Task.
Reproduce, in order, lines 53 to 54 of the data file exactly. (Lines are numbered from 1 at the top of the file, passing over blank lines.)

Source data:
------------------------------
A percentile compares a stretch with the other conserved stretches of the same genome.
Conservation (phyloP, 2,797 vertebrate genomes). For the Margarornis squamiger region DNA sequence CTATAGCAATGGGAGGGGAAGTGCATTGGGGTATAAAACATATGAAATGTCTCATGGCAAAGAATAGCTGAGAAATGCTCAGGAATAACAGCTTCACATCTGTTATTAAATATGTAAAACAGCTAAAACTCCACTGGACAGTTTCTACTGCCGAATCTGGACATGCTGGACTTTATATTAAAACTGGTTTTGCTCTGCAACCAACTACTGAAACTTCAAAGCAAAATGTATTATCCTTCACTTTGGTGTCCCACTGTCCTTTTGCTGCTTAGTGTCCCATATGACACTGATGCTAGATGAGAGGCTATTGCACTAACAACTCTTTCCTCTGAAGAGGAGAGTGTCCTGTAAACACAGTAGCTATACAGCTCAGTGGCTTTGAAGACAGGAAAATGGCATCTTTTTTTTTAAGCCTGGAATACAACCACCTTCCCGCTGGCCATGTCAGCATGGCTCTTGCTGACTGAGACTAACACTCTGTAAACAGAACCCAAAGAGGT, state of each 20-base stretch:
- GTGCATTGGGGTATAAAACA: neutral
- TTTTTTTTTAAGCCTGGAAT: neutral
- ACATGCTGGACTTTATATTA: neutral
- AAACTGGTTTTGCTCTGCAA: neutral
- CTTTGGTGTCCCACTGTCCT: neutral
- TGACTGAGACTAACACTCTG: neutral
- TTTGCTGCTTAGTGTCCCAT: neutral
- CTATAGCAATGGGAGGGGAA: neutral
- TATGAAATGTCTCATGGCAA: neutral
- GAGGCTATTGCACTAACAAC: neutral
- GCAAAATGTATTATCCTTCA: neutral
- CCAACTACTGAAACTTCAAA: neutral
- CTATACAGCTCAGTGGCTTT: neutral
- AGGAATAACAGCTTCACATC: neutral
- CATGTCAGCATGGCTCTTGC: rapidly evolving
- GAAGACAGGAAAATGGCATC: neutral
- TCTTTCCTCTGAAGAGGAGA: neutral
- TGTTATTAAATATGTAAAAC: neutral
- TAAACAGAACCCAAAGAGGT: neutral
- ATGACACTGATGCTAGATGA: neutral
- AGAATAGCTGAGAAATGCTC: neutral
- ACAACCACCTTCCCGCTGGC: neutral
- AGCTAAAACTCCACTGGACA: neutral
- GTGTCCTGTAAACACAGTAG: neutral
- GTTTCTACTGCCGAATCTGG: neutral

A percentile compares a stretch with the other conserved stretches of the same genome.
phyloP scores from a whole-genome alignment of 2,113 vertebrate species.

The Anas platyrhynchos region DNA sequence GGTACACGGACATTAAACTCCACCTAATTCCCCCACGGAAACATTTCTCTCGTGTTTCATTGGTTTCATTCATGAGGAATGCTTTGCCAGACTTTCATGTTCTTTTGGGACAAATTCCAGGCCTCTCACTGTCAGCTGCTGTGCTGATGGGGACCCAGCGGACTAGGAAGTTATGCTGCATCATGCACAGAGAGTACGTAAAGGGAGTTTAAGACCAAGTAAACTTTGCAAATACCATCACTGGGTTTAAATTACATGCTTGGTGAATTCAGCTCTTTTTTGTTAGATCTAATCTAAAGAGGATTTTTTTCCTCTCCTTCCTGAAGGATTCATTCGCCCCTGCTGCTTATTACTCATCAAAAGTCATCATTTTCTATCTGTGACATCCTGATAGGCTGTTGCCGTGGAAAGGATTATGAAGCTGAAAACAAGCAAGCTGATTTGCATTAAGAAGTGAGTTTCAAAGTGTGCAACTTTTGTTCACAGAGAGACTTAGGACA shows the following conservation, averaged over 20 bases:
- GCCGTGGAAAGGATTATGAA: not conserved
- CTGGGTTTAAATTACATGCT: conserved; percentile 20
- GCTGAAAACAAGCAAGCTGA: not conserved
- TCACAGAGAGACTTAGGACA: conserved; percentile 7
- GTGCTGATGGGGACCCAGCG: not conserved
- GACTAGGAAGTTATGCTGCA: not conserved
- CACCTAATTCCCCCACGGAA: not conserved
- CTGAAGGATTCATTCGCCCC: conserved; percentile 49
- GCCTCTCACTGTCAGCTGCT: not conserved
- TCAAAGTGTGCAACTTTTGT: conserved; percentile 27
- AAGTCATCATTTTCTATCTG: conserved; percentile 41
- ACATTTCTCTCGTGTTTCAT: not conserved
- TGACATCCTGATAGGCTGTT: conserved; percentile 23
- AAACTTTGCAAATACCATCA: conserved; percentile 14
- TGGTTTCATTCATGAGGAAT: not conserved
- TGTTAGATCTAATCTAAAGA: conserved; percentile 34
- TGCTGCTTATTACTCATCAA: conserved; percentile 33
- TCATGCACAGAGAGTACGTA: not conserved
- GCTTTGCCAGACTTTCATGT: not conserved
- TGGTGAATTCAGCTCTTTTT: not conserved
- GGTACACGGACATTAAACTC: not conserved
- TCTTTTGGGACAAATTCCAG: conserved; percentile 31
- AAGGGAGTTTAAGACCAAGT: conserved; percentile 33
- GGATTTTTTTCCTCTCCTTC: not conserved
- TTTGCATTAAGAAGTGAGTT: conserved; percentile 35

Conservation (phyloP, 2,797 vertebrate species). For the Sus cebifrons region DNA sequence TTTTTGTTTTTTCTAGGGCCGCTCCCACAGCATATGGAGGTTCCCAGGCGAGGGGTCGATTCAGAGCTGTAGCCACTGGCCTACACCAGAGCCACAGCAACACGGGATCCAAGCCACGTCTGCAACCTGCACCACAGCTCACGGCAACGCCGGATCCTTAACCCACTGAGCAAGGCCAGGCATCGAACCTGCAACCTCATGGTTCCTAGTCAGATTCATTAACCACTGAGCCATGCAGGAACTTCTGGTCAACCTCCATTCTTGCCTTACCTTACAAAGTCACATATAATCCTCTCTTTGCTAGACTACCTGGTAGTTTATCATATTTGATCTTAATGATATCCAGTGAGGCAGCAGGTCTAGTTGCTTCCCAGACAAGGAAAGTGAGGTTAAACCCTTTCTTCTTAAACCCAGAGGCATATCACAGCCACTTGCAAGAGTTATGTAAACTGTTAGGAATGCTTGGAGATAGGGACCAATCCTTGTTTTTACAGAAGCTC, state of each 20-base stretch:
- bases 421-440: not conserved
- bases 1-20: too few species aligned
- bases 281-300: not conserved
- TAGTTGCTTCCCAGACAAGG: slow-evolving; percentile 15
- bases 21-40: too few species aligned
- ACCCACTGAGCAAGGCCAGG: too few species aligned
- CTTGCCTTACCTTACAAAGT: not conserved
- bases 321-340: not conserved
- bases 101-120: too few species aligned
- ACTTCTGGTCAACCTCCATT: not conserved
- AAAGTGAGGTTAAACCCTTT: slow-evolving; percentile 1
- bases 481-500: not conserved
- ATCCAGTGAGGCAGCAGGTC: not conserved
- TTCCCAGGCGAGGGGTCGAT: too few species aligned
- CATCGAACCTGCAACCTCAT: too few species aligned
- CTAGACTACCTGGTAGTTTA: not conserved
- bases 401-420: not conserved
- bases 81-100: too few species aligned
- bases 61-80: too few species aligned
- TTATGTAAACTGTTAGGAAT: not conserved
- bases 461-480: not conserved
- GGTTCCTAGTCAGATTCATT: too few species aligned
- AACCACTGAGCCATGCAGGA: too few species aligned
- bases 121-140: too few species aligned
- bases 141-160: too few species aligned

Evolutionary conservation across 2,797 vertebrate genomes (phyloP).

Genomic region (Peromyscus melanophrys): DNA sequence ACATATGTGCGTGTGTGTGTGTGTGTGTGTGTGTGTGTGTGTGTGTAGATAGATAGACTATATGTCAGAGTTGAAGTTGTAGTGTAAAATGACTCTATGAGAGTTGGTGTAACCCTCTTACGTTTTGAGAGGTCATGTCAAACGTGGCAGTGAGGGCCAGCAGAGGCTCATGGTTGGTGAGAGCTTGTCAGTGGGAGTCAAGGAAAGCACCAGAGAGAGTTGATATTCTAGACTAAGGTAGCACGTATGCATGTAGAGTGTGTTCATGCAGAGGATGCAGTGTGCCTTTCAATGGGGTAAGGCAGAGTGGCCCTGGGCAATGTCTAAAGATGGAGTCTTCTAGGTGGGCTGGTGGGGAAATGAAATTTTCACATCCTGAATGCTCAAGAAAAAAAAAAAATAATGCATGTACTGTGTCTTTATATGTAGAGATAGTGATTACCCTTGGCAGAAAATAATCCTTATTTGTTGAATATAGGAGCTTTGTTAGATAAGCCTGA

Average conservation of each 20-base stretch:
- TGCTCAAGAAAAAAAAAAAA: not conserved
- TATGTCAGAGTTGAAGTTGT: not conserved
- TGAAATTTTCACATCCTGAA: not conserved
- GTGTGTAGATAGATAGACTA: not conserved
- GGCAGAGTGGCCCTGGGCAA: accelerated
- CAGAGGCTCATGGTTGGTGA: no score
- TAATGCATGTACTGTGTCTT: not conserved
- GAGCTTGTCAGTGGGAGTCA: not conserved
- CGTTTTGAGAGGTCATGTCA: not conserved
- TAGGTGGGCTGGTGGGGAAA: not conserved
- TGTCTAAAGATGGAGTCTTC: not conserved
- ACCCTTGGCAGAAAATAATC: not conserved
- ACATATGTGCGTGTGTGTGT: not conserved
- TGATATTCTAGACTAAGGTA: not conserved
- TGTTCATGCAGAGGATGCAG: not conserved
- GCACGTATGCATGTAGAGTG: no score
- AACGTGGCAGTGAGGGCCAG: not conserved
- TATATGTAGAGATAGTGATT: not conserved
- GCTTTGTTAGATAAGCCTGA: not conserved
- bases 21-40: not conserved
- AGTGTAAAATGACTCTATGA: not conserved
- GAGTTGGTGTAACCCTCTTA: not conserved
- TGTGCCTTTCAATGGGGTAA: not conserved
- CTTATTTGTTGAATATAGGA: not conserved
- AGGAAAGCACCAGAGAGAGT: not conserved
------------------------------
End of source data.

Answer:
- AAGGGAGTTTAAGACCAAGT: conserved; percentile 33
- GGATTTTTTTCCTCTCCTTC: not conserved